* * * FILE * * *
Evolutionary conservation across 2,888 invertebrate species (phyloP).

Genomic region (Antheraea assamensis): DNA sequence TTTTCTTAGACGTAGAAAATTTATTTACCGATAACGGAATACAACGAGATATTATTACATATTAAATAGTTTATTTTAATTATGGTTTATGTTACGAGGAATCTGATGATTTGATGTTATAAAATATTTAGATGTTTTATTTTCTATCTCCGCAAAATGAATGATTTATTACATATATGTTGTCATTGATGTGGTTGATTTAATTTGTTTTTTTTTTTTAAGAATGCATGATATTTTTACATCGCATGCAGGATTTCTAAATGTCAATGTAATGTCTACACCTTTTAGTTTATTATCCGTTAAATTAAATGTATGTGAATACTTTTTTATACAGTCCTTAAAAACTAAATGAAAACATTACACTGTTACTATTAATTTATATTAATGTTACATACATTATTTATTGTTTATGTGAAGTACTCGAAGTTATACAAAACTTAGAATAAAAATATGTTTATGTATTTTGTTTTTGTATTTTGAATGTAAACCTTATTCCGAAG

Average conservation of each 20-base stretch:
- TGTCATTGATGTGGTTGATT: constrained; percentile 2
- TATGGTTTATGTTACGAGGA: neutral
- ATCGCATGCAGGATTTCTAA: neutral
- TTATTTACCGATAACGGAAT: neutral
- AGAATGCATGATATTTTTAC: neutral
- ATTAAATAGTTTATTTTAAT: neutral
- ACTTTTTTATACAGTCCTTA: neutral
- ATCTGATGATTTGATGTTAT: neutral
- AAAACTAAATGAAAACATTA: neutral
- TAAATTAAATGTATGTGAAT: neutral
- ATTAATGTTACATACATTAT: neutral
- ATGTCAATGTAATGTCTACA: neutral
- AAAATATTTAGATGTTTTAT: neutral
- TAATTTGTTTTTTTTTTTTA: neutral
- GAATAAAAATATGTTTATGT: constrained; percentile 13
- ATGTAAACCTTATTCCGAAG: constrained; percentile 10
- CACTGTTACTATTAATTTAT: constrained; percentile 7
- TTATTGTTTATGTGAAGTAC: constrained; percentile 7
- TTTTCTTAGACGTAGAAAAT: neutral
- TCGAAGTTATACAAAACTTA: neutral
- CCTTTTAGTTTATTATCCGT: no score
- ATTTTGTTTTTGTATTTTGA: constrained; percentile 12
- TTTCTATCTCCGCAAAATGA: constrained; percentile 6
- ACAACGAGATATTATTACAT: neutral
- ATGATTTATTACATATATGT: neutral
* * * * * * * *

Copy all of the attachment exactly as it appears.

Evolutionary conservation across 2,888 invertebrate species (phyloP).

Genomic region (Antheraea assamensis): DNA sequence TTTTCTTAGACGTAGAAAATTTATTTACCGATAACGGAATACAACGAGATATTATTACATATTAAATAGTTTATTTTAATTATGGTTTATGTTACGAGGAATCTGATGATTTGATGTTATAAAATATTTAGATGTTTTATTTTCTATCTCCGCAAAATGAATGATTTATTACATATATGTTGTCATTGATGTGGTTGATTTAATTTGTTTTTTTTTTTTAAGAATGCATGATATTTTTACATCGCATGCAGGATTTCTAAATGTCAATGTAATGTCTACACCTTTTAGTTTATTATCCGTTAAATTAAATGTATGTGAATACTTTTTTATACAGTCCTTAAAAACTAAATGAAAACATTACACTGTTACTATTAATTTATATTAATGTTACATACATTATTTATTGTTTATGTGAAGTACTCGAAGTTATACAAAACTTAGAATAAAAATATGTTTATGTATTTTGTTTTTGTATTTTGAATGTAAACCTTATTCCGAAG

Average conservation of each 20-base stretch:
- TGTCATTGATGTGGTTGATT: constrained; percentile 2
- TATGGTTTATGTTACGAGGA: neutral
- ATCGCATGCAGGATTTCTAA: neutral
- TTATTTACCGATAACGGAAT: neutral
- AGAATGCATGATATTTTTAC: neutral
- ATTAAATAGTTTATTTTAAT: neutral
- ACTTTTTTATACAGTCCTTA: neutral
- ATCTGATGATTTGATGTTAT: neutral
- AAAACTAAATGAAAACATTA: neutral
- TAAATTAAATGTATGTGAAT: neutral
- ATTAATGTTACATACATTAT: neutral
- ATGTCAATGTAATGTCTACA: neutral
- AAAATATTTAGATGTTTTAT: neutral
- TAATTTGTTTTTTTTTTTTA: neutral
- GAATAAAAATATGTTTATGT: constrained; percentile 13
- ATGTAAACCTTATTCCGAAG: constrained; percentile 10
- CACTGTTACTATTAATTTAT: constrained; percentile 7
- TTATTGTTTATGTGAAGTAC: constrained; percentile 7
- TTTTCTTAGACGTAGAAAAT: neutral
- TCGAAGTTATACAAAACTTA: neutral
- CCTTTTAGTTTATTATCCGT: no score
- ATTTTGTTTTTGTATTTTGA: constrained; percentile 12
- TTTCTATCTCCGCAAAATGA: constrained; percentile 6
- ACAACGAGATATTATTACAT: neutral
- ATGATTTATTACATATATGT: neutral